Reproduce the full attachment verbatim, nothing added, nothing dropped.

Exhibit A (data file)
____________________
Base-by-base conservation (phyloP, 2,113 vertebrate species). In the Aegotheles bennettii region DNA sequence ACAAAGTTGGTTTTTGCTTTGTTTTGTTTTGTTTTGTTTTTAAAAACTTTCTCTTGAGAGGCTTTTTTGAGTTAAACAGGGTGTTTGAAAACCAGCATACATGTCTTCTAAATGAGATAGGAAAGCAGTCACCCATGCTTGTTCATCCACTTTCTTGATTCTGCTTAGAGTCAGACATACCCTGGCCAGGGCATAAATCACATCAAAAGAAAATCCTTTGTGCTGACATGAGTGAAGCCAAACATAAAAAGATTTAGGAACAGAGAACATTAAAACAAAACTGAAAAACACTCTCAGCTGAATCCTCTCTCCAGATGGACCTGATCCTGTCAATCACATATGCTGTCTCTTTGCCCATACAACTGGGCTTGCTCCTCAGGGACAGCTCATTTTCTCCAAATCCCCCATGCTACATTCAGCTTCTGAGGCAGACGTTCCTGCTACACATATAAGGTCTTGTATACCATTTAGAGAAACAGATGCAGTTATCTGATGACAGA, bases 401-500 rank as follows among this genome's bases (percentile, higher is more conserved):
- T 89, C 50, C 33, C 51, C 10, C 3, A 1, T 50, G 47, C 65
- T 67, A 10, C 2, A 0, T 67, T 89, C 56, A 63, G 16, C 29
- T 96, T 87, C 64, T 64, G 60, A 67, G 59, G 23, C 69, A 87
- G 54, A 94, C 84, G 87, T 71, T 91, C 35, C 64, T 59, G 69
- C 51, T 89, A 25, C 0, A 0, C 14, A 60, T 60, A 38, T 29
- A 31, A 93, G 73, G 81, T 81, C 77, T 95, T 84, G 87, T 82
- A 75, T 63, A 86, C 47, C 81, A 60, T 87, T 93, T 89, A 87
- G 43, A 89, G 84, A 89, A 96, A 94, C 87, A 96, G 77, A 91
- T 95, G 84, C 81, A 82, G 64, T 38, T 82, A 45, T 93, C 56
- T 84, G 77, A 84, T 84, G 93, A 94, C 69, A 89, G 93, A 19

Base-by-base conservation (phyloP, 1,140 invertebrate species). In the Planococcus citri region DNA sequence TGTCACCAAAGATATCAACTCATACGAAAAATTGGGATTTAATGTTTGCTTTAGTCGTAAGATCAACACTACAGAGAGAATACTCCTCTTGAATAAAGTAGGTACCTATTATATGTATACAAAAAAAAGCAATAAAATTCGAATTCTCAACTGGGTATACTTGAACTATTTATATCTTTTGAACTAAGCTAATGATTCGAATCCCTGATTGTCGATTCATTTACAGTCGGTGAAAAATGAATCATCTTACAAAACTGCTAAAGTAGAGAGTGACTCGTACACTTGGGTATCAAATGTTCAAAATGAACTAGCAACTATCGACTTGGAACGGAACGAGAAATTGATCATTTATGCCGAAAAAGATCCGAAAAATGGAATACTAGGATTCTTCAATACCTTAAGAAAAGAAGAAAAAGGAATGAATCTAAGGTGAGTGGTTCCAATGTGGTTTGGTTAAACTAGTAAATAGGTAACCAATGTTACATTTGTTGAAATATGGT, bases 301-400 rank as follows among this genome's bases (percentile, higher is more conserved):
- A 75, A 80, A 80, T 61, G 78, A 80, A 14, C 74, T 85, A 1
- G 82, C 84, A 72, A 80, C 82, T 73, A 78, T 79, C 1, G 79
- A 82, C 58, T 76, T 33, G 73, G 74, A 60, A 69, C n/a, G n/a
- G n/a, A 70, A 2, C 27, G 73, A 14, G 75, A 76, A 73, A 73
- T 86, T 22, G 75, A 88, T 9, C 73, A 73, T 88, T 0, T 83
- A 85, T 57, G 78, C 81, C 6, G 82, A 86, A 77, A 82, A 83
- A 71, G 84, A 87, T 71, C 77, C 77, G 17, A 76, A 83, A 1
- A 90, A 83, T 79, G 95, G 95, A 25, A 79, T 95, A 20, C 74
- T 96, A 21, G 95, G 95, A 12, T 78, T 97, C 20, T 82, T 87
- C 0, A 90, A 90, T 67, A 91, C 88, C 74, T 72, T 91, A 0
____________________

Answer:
Base-by-base conservation (phyloP, 2,113 vertebrate species). In the Aegotheles bennettii region DNA sequence ACAAAGTTGGTTTTTGCTTTGTTTTGTTTTGTTTTGTTTTTAAAAACTTTCTCTTGAGAGGCTTTTTTGAGTTAAACAGGGTGTTTGAAAACCAGCATACATGTCTTCTAAATGAGATAGGAAAGCAGTCACCCATGCTTGTTCATCCACTTTCTTGATTCTGCTTAGAGTCAGACATACCCTGGCCAGGGCATAAATCACATCAAAAGAAAATCCTTTGTGCTGACATGAGTGAAGCCAAACATAAAAAGATTTAGGAACAGAGAACATTAAAACAAAACTGAAAAACACTCTCAGCTGAATCCTCTCTCCAGATGGACCTGATCCTGTCAATCACATATGCTGTCTCTTTGCCCATACAACTGGGCTTGCTCCTCAGGGACAGCTCATTTTCTCCAAATCCCCCATGCTACATTCAGCTTCTGAGGCAGACGTTCCTGCTACACATATAAGGTCTTGTATACCATTTAGAGAAACAGATGCAGTTATCTGATGACAGA, bases 401-500 rank as follows among this genome's bases (percentile, higher is more conserved):
- T 89, C 50, C 33, C 51, C 10, C 3, A 1, T 50, G 47, C 65
- T 67, A 10, C 2, A 0, T 67, T 89, C 56, A 63, G 16, C 29
- T 96, T 87, C 64, T 64, G 60, A 67, G 59, G 23, C 69, A 87
- G 54, A 94, C 84, G 87, T 71, T 91, C 35, C 64, T 59, G 69
- C 51, T 89, A 25, C 0, A 0, C 14, A 60, T 60, A 38, T 29
- A 31, A 93, G 73, G 81, T 81, C 77, T 95, T 84, G 87, T 82
- A 75, T 63, A 86, C 47, C 81, A 60, T 87, T 93, T 89, A 87
- G 43, A 89, G 84, A 89, A 96, A 94, C 87, A 96, G 77, A 91
- T 95, G 84, C 81, A 82, G 64, T 38, T 82, A 45, T 93, C 56
- T 84, G 77, A 84, T 84, G 93, A 94, C 69, A 89, G 93, A 19

Base-by-base conservation (phyloP, 1,140 invertebrate species). In the Planococcus citri region DNA sequence TGTCACCAAAGATATCAACTCATACGAAAAATTGGGATTTAATGTTTGCTTTAGTCGTAAGATCAACACTACAGAGAGAATACTCCTCTTGAATAAAGTAGGTACCTATTATATGTATACAAAAAAAAGCAATAAAATTCGAATTCTCAACTGGGTATACTTGAACTATTTATATCTTTTGAACTAAGCTAATGATTCGAATCCCTGATTGTCGATTCATTTACAGTCGGTGAAAAATGAATCATCTTACAAAACTGCTAAAGTAGAGAGTGACTCGTACACTTGGGTATCAAATGTTCAAAATGAACTAGCAACTATCGACTTGGAACGGAACGAGAAATTGATCATTTATGCCGAAAAAGATCCGAAAAATGGAATACTAGGATTCTTCAATACCTTAAGAAAAGAAGAAAAAGGAATGAATCTAAGGTGAGTGGTTCCAATGTGGTTTGGTTAAACTAGTAAATAGGTAACCAATGTTACATTTGTTGAAATATGGT, bases 301-400 rank as follows among this genome's bases (percentile, higher is more conserved):
- A 75, A 80, A 80, T 61, G 78, A 80, A 14, C 74, T 85, A 1
- G 82, C 84, A 72, A 80, C 82, T 73, A 78, T 79, C 1, G 79
- A 82, C 58, T 76, T 33, G 73, G 74, A 60, A 69, C n/a, G n/a
- G n/a, A 70, A 2, C 27, G 73, A 14, G 75, A 76, A 73, A 73
- T 86, T 22, G 75, A 88, T 9, C 73, A 73, T 88, T 0, T 83
- A 85, T 57, G 78, C 81, C 6, G 82, A 86, A 77, A 82, A 83
- A 71, G 84, A 87, T 71, C 77, C 77, G 17, A 76, A 83, A 1
- A 90, A 83, T 79, G 95, G 95, A 25, A 79, T 95, A 20, C 74
- T 96, A 21, G 95, G 95, A 12, T 78, T 97, C 20, T 82, T 87
- C 0, A 90, A 90, T 67, A 91, C 88, C 74, T 72, T 91, A 0